On Aug. 28, I read about the acquisition of Petalogix, which offered an embedded Linux platform for FPGA, by Xilinx Inc. (Nasdaq: XLNX). It reminded me of all the embedded operating system acquisitions made by chip companies, hardware companies, and larger tool companies in the last decade. I wonder if the trend will continue and how many embedded processor companies aspire to owning and controlling their own OS.
Companies pondering this strategy must weigh the benefits of being able to control both the hardware and the OS (the Apple model) versus leveraging external partners for the OS (the Microsoft/Intel model or an open-source model). Companies contemplating an acquisition must consider factors such as the cost of supporting and maintaining a target OS internally, the cost of acquiring and integrating the target company, and other potential uses of cash and resources.
These factors are weighed against the additional revenue to be gained by offering a better, more tightly integrated, and more directly supported product. Sometimes buyers make a strategic decision to enter a market and pay a higher multiple for the target company. Other times a buyer sees an opportunity to obtain an OS company for a reasonable multiple. Whatever the internal reasons for such acquisitions, there have been a lot of them since the 1990s.
Most of the time, real-time operating system (RTOS) companies are acquired to integrate the OS into the tools platform of the acquirer. Back in the late 1990s, I was selling TI's DSPs like the TMS320C548 and TMS320C32. Remember those? In 1998, Texas Instruments Inc. (NYSE: TXN) acquired Spectron Microsystems of Santa Barbara, Calif., bringing the DSP/BIOS and SPOX embedded OS in-house. TI also acquired Go DSP of Toronto in 1997, bringing in the Code Composer developer platform. TI created an excellent development platform by integrating those tools into a powerful OS and IDE platform. TI gave away the OS and sold the IDE for a nominal price. This gave customers a great development platform for a low price, which accelerated time to market, meaning more DSP chip sales.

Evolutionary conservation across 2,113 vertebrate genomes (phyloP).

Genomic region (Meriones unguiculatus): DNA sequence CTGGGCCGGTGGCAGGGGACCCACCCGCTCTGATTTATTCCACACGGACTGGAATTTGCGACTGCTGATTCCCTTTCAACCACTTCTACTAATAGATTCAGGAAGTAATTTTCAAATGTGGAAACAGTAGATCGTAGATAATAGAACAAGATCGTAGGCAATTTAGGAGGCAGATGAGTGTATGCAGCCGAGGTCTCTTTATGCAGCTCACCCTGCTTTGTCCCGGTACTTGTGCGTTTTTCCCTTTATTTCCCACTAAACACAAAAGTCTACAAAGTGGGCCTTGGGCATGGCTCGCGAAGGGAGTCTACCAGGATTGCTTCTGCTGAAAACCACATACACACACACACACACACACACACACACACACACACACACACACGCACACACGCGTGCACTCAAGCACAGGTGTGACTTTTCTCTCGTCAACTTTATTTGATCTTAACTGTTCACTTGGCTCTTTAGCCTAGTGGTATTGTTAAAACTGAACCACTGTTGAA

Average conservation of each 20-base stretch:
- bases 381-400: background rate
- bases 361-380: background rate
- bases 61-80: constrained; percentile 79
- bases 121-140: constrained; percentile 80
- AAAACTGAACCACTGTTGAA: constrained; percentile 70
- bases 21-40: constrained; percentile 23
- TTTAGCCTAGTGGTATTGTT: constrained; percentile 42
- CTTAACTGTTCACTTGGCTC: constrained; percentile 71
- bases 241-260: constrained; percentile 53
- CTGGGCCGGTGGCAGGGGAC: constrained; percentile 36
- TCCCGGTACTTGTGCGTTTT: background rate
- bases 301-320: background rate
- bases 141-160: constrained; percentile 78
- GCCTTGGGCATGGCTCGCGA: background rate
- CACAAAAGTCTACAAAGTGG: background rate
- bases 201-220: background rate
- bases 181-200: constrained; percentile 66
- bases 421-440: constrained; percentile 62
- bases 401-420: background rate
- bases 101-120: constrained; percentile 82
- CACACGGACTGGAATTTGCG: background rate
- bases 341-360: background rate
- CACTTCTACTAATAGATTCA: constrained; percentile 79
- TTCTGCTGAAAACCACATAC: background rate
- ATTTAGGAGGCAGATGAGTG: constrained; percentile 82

Other strategic examples include the 2002 Mentor Graphics Corp. acquisition of Accelerated Technology and its Nucleus OS platform, which was integrated into the Mentor software development platform. As recently as 2008, we saw Nokia Corp. (NYSE: NOK) buy the remaining interest in Symbian, even though shortly thereafter, Nokia made the 180-degree decision to drop the OS and move to Microsoft.
Companies also frequently make acquisitions to eliminate competition. In 1999, Wind River Systems Inc. acquired Integrated Systems, which sold the very popular pSOS embedded OS. Wind River quickly killed pSOS, eliminating the key competitor to VxWorks before embedded Linux became prevalent.
In 2009 and 2010, there were several strategic blockbuster acquisitions. Intel acquired Wind River, Cavium Networks acquired MontaVista, and Research in Motion acquired QNX. The following table shows some of the key embedded OS acquisitions in the past decade or so, including the transaction value.
Will this consolidation continue? If so, who is next? A variety of high-quality independent embedded OS companies still exist, such as Green Hills (Integrity), LynuxWorks (Linux), TimeSys (Linux), ENEA (OSE), ExpressLogic (ThreadX), and of course Microsoft (Windows). Wikipedia has a good list of real-time OS solutions here. It wouldn't surprise me to see several of these companies acquired in the coming years.